By: Jeff Stander

Would it be reasonable to rely on the opinion of a cardiovascular surgeon that a left knee arthroscopy is required?  Clearly not.  Any such opinion would not be deemed to constitute substantial evidence because it was expressed by a physician outside the realm of his/her expertise.  In Maxham v State of California 2011 Cal. Wrk. Comp. P.D. LEXIS 329, the employee alleged that he sustained an industrial injury to his respiratory system as a result of contracting an infection during the course of his employment resulting in Guillain-Barre Syndrome.  The Trial Court relied on the opinion of the QME to find the occurrence of injury AOE/COE.  Defendant’s appeal was granted.  The Appellate Court noted that the QME was Board Certified in the field of neurology.  However, it was held that any opinion regarding whether Mr. Maxham contracted the virus during his employment would be best explained by an infectious disease specialist.  Although the QME had received some training in internal medicine, his education was insufficient to qualify him to give an expert opinion in the field of infectious disease.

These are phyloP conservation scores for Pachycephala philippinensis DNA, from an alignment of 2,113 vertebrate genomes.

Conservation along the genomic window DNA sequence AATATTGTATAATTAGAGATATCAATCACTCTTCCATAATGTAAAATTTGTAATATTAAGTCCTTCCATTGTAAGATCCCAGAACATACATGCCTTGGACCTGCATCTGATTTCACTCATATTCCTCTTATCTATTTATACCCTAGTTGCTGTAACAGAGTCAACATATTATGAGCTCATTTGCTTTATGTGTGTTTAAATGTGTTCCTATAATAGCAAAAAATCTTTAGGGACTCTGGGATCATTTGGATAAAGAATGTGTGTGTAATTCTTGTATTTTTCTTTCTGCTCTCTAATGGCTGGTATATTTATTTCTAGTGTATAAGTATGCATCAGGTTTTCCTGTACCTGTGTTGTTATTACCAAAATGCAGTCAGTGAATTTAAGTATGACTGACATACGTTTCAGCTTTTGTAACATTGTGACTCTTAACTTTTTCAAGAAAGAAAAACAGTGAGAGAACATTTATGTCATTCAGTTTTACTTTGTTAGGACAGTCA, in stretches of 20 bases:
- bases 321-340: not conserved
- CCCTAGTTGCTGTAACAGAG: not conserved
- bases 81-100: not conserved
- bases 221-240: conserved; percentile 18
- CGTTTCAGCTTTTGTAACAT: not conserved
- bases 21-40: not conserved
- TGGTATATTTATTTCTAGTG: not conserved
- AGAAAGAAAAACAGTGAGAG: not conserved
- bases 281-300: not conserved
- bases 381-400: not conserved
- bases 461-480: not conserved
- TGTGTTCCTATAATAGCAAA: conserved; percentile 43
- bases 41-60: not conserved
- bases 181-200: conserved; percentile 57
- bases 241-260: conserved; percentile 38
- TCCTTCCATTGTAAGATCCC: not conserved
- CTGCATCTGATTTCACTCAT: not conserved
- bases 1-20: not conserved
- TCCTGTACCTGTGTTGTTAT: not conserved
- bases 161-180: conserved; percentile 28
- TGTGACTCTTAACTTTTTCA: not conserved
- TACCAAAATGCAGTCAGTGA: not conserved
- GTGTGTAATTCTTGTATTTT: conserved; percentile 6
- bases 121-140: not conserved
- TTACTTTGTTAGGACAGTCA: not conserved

In addition to causation, the need for an expert to express the opinion within the realm of his/her expertise extends to the concept of extent of Permanent Disability.  In Nunez v T & W Farms 2011 Cal. Wrk. Comp. P.D. LEXIS 177, the employee sustained an industrial injury to his psyche and in the form of San Joaquin Valley Fever, affecting multiple body parts.  He was evaluated by several physicians, including specialists in the fields of orthopaedic surgery, internal medicine and psychiatry.  After the Court issued rating instructions based on these practitioners’ opinions, a recommended rating was issued.  The employer cross-examined the rating specialist and provided rebuttal evidence in the form of the testimony of an AMA Guides expert who contended that the extent of impairment was substantially less than that which was expressed by the various physicians.  The Trial Judge relied on that testimony to issue an award of nominal disability.  The employee’s appeal was granted.  The Appellate Court noted that the AMA Guides’ expert’s conclusions that the effects of the Valley Fever were self-limiting and had abated were expressed beyond his realm of expertise:  because he was not a physician, he certainly could not realistically express opinions on such medical matters as whether the effects of the disease were self-limiting or had abated.